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SOTU: Trump Says Congress Should Give Gov. Agencies Power to Fire Employees

by Countable | 1.31.18

What’s the story?

During his State of the Union address, President Donald Trump called for Congress to give the heads of federal agencies the power to fire federal workers:

"Tonight, I call on the Congress to empower every Cabinet secretary with the authority to reward good workers and to remove federal employees who undermine the public trust or fail the American people."

Why does it matter?

Federal job protections make it difficult for agencies to fire civil servants. But the Trump administration has been working to make it easier for agency heads to "drain the swamp."

In his speech, the president noted that since Congress passed the Veterans Affairs Accountability Act last year, his "administration has already removed more than 1,500 VA employees who failed to give our veterans the care they deserve, and we are hiring talented people who love our vets as much as we do."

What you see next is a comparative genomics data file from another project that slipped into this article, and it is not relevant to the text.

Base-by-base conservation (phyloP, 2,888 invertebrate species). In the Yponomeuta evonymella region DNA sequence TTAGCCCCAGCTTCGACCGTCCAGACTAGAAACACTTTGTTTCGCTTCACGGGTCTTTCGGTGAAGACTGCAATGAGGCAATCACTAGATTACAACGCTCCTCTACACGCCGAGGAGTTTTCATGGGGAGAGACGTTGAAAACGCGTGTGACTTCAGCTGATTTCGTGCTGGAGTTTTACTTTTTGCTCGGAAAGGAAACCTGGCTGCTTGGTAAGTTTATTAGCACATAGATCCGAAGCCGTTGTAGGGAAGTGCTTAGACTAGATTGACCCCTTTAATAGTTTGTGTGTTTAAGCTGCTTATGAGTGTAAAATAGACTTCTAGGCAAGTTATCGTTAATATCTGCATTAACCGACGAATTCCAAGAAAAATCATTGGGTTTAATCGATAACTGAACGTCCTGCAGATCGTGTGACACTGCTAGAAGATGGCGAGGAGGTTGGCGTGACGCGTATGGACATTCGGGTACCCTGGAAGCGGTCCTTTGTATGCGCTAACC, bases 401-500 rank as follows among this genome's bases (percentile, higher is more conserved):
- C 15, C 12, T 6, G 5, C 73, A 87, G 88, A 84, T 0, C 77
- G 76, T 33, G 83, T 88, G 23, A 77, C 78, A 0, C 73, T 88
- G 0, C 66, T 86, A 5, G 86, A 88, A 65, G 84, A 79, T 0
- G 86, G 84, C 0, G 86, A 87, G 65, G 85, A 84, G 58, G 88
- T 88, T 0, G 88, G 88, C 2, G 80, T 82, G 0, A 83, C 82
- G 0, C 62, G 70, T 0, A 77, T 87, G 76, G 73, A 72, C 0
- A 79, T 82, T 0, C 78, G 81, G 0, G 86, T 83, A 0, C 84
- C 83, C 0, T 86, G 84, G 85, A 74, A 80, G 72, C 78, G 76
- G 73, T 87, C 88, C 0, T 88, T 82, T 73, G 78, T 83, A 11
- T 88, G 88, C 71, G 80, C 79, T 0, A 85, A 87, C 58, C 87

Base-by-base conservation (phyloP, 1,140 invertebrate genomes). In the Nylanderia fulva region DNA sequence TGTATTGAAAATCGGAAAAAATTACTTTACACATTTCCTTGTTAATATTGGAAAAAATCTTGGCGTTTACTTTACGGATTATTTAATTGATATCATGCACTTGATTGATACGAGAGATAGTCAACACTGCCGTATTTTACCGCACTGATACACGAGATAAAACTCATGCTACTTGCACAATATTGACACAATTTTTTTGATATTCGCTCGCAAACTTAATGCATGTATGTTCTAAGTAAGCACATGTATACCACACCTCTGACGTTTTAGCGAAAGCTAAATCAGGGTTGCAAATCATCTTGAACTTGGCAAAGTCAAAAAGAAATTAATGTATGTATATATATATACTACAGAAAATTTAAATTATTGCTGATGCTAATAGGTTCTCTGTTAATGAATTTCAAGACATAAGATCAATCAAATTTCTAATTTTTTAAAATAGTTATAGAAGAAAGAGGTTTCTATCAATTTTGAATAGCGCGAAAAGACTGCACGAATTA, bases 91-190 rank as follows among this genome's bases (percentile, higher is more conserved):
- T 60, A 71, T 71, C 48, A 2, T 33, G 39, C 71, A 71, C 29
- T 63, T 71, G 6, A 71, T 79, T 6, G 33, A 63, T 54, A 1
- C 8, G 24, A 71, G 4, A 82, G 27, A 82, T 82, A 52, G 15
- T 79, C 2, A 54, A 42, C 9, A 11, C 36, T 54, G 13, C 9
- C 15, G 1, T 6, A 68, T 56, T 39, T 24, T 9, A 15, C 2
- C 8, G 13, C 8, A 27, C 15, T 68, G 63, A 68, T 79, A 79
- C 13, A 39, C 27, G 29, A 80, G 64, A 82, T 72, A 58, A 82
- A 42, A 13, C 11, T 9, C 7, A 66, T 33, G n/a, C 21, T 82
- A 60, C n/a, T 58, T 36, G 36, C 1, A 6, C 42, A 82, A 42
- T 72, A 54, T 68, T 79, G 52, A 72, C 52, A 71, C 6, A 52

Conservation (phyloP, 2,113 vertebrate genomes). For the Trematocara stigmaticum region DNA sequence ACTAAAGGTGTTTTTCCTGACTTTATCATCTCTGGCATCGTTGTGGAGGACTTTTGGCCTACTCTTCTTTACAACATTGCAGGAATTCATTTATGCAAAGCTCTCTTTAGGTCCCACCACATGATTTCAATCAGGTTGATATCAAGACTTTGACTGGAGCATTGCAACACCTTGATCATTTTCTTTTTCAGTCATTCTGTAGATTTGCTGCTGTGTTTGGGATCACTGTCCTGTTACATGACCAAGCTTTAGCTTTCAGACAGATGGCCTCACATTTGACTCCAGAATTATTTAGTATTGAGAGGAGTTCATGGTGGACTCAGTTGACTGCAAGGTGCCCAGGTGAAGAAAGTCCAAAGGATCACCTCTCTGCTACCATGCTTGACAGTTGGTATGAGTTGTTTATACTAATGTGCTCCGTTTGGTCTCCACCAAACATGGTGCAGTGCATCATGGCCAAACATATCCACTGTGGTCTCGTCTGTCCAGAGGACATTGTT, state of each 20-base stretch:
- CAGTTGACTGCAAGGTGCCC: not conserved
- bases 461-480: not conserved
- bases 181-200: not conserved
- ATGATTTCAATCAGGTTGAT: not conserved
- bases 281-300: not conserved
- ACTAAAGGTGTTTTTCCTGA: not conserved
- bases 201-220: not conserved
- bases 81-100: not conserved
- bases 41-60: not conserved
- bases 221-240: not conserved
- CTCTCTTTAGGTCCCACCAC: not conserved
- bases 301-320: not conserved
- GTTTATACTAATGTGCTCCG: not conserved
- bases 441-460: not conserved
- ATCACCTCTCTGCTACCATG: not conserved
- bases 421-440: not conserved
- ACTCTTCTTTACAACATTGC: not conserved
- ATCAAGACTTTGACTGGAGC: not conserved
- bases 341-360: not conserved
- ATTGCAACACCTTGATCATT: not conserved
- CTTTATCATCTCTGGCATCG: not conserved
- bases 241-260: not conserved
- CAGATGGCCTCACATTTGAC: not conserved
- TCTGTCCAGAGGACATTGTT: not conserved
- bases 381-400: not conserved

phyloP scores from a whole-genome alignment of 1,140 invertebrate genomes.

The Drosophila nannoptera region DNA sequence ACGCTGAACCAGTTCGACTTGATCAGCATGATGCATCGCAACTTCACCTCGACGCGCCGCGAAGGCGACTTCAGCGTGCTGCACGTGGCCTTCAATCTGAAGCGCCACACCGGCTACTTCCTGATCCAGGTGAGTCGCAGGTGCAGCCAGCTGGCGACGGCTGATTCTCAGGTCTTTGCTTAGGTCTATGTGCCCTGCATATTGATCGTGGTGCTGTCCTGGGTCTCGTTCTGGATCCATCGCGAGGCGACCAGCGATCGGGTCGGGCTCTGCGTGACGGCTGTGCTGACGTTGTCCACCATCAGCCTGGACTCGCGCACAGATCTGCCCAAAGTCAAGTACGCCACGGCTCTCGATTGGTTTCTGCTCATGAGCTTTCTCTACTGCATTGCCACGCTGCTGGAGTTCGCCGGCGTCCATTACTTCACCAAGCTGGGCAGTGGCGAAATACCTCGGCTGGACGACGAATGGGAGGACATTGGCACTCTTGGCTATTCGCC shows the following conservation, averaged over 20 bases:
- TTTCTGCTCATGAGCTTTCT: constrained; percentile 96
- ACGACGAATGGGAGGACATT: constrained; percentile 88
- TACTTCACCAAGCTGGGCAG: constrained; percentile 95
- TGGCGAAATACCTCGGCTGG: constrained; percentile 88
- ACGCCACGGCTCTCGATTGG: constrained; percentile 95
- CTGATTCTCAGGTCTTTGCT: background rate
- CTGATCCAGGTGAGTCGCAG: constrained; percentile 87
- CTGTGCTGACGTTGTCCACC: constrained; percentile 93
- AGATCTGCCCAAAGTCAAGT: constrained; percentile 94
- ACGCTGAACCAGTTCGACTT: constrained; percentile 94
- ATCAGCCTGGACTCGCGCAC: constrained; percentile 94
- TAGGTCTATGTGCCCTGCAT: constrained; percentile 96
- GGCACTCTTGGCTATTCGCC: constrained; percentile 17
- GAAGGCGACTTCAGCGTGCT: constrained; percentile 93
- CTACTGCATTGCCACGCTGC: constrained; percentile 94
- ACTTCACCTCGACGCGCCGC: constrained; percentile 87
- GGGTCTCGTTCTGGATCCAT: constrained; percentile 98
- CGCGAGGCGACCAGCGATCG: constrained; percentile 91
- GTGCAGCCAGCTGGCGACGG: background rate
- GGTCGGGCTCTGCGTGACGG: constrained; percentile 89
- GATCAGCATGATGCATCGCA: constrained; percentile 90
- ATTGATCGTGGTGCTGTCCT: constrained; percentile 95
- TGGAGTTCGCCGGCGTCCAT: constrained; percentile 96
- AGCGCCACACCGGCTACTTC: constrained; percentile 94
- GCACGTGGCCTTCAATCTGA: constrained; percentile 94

And in April, Mick Mulvaney, the director of the White House Office of Management and Budget, sent a memo to all federal agencies asking them "to determine whether their current policies and practices are barriers to hiring and retaining the workforce necessary to execute their missions." Mulvaney advised “removing poor performers."

Federal workers, and their unions, pushed back against Trump's remarks.

Tony Reardon, the president of the National Treasury Employees Union, told FCW News that:

"It is unfortunate that the president chose to single out our world-class civil service tonight leaving the impression that federal employees are not dedicated to public service, committed to the missions of their agencies and honorable Americans."

Nebraska state Sen. Adam Morfeld (D) was a bit more blunt in his tweet:

What do you think?

Do you want "Congress to empower every Cabinet secretary with the authority to reward good workers and to remove federal employees"? Or would it just “authorize purges of federal employees who dissent”? Trump called on Congress, now it’s your turn—hit Take Action and tell your reps, then share your comments below.

—Josh Herman

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